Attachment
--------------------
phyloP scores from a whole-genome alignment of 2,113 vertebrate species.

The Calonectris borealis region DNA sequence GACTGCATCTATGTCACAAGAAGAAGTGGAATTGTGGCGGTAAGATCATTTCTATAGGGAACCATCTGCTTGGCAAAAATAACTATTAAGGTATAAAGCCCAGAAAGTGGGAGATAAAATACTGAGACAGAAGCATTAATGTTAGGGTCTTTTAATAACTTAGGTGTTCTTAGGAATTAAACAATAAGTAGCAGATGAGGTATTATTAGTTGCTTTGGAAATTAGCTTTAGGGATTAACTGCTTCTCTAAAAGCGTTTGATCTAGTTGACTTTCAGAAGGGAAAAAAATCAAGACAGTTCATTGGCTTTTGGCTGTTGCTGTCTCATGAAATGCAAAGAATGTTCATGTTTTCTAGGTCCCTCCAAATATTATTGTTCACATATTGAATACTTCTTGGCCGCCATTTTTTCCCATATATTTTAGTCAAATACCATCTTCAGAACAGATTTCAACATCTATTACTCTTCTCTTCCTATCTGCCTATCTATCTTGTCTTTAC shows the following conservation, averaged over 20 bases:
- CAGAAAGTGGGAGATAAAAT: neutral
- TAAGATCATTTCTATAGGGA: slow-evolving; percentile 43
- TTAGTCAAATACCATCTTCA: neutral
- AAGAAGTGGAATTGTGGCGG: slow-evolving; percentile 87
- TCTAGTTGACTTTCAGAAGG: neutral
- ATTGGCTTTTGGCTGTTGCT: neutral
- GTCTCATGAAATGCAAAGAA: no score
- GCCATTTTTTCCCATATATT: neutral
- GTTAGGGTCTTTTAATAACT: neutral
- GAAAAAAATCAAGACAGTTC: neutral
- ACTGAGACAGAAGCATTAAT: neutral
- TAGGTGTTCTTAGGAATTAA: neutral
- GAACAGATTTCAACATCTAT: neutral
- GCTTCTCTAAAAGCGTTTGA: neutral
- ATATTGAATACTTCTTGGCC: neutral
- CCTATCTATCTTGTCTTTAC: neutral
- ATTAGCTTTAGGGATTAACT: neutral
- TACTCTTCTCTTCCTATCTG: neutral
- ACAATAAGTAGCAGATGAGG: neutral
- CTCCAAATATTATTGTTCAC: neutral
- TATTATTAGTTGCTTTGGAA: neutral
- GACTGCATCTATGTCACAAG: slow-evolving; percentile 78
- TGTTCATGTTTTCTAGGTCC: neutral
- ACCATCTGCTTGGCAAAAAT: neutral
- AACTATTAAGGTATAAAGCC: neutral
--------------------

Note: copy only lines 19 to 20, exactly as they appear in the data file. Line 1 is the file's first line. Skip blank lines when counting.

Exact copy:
- ATTAGCTTTAGGGATTAACT: neutral
- TACTCTTCTCTTCCTATCTG: neutral